Background: Obesity increases breast cancer risk and breast cancer-specific mortality, particularly for people with estrogen receptor (ER)-positive tumors. Body mass index (BMI) is used to define obesity, but it may not be the best predictor of breast cancer risk or prognosis on an individual level. Adult weight gain is an independent indicator of breast cancer risk. Our previous work described a murine model of obesity, ER-positive breast cancer, and weight gain and identified fibroblast growth factor receptor (FGFR) as a potential driver of tumor progression. During adipose tissue expansion, the FGF1 ligand is produced by hypertrophic adipocytes as a stimulus to stromal preadipocytes that proliferate and differentiate to provide additional lipid storage capacity. In breast adipose tissue, FGF1 production may stimulate cancer cell proliferation and tumor progression.
Methods: We explored the effects of FGF1 on ER-positive endocrine-sensitive and resistant breast cancer and compared that to the effects of the canonical ER ligand, estradiol. We used untargeted proteomics, specific immunoblot assays, gene expression profiling, and functional metabolic assessments of breast cancer cells. The results were validated in tumors from obese mice and breast cancer datasets from women with obesity.
Results: FGF1 stimulated ER phosphorylation independently of estradiol in cells that grow in obese female mice after estrogen deprivation treatment. Phospho- and total proteomic, genomic, and functional analyses of endocrine-sensitive and resistant breast cancer cells show that FGF1 promoted a cellular phenotype characterized by glycolytic metabolism. In endocrine-sensitive but not endocrine-resistant breast cancer cells, mitochondrial metabolism was also regulated by FGF1. Comparison of gene expression profiles indicated that tumors from women with obesity shared hallmarks with endocrine-resistant breast cancer cells.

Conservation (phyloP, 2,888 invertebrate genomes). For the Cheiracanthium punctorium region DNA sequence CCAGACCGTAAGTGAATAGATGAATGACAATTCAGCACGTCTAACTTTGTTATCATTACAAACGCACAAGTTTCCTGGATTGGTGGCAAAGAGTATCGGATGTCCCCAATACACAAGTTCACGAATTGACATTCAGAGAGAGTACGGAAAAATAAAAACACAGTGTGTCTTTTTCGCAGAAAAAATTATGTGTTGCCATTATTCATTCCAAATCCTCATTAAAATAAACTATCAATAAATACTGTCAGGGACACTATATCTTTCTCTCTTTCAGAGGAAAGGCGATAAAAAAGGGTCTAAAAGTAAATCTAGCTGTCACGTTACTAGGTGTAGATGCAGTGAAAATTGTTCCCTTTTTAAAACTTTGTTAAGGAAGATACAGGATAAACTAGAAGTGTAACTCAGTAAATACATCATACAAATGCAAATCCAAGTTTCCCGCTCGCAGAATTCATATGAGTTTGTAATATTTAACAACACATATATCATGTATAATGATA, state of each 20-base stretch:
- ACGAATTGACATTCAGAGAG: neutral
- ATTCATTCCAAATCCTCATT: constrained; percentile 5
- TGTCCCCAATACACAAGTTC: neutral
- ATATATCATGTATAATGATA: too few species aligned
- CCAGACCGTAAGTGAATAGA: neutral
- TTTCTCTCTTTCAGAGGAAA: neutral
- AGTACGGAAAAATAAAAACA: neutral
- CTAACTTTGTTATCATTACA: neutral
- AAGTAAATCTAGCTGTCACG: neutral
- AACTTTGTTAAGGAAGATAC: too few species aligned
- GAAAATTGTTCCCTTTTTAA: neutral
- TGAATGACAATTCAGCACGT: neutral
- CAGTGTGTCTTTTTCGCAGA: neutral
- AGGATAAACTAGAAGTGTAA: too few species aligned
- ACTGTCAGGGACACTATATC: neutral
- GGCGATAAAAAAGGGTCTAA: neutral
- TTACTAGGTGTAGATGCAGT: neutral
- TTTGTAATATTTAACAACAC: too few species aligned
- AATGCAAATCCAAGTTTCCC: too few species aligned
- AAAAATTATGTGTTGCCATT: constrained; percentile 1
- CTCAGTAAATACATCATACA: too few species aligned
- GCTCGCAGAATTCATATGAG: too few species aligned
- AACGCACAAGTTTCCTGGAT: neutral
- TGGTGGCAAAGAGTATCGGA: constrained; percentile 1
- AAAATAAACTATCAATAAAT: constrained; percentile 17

Conclusions: Collectively, our data suggest that one mechanism by which obesity and weight gain promote breast cancer progression is through estrogen-independent ER activation and cancer cell metabolic reprogramming, partly driven by FGF/FGFR. The first-line treatment for many patients with ER-positive breast cancer is inhibition of estrogen synthesis using aromatase inhibitors. In women with obesity who are experiencing weight gain, locally produced FGF1 may activate ER to promote cancer cell metabolic reprogramming and tumor progression independently of estrogen.
Keywords: Adipose; Breast cancer; Estrogen receptor; Fibroblast growth factor; Obesity.
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